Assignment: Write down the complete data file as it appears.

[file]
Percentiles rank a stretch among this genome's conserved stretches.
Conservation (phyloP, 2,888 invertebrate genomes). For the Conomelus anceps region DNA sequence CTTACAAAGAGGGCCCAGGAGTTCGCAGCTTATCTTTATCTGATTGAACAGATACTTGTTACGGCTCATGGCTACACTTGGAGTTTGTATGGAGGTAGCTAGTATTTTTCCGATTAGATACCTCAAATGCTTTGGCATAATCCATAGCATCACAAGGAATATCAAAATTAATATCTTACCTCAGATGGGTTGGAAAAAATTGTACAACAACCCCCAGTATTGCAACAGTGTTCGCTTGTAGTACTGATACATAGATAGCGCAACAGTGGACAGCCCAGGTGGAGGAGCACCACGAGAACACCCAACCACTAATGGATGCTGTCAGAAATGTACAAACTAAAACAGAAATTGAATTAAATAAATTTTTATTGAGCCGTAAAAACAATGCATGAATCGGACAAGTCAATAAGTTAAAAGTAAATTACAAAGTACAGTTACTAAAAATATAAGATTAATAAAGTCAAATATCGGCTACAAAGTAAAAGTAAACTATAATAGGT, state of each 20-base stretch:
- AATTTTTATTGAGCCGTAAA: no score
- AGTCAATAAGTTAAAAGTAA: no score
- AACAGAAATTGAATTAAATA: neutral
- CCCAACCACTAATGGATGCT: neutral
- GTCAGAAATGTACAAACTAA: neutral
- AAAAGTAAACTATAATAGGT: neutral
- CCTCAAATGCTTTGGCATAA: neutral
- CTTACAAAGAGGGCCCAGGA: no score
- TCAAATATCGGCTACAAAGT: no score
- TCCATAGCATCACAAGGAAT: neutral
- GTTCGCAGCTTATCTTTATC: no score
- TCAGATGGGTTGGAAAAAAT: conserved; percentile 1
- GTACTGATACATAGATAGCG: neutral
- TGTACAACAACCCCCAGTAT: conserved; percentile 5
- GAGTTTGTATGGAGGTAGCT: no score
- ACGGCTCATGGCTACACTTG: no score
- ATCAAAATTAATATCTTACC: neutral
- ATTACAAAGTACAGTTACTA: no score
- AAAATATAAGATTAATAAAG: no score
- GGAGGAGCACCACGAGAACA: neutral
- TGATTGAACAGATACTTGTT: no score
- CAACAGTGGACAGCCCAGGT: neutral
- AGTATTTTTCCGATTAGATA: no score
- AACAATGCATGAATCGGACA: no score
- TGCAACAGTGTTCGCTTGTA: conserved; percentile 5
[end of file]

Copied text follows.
Percentiles rank a stretch among this genome's conserved stretches.
Conservation (phyloP, 2,888 invertebrate genomes). For the Conomelus anceps region DNA sequence CTTACAAAGAGGGCCCAGGAGTTCGCAGCTTATCTTTATCTGATTGAACAGATACTTGTTACGGCTCATGGCTACACTTGGAGTTTGTATGGAGGTAGCTAGTATTTTTCCGATTAGATACCTCAAATGCTTTGGCATAATCCATAGCATCACAAGGAATATCAAAATTAATATCTTACCTCAGATGGGTTGGAAAAAATTGTACAACAACCCCCAGTATTGCAACAGTGTTCGCTTGTAGTACTGATACATAGATAGCGCAACAGTGGACAGCCCAGGTGGAGGAGCACCACGAGAACACCCAACCACTAATGGATGCTGTCAGAAATGTACAAACTAAAACAGAAATTGAATTAAATAAATTTTTATTGAGCCGTAAAAACAATGCATGAATCGGACAAGTCAATAAGTTAAAAGTAAATTACAAAGTACAGTTACTAAAAATATAAGATTAATAAAGTCAAATATCGGCTACAAAGTAAAAGTAAACTATAATAGGT, state of each 20-base stretch:
- AATTTTTATTGAGCCGTAAA: no score
- AGTCAATAAGTTAAAAGTAA: no score
- AACAGAAATTGAATTAAATA: neutral
- CCCAACCACTAATGGATGCT: neutral
- GTCAGAAATGTACAAACTAA: neutral
- AAAAGTAAACTATAATAGGT: neutral
- CCTCAAATGCTTTGGCATAA: neutral
- CTTACAAAGAGGGCCCAGGA: no score
- TCAAATATCGGCTACAAAGT: no score
- TCCATAGCATCACAAGGAAT: neutral
- GTTCGCAGCTTATCTTTATC: no score
- TCAGATGGGTTGGAAAAAAT: conserved; percentile 1
- GTACTGATACATAGATAGCG: neutral
- TGTACAACAACCCCCAGTAT: conserved; percentile 5
- GAGTTTGTATGGAGGTAGCT: no score
- ACGGCTCATGGCTACACTTG: no score
- ATCAAAATTAATATCTTACC: neutral
- ATTACAAAGTACAGTTACTA: no score
- AAAATATAAGATTAATAAAG: no score
- GGAGGAGCACCACGAGAACA: neutral
- TGATTGAACAGATACTTGTT: no score
- CAACAGTGGACAGCCCAGGT: neutral
- AGTATTTTTCCGATTAGATA: no score
- AACAATGCATGAATCGGACA: no score
- TGCAACAGTGTTCGCTTGTA: conserved; percentile 5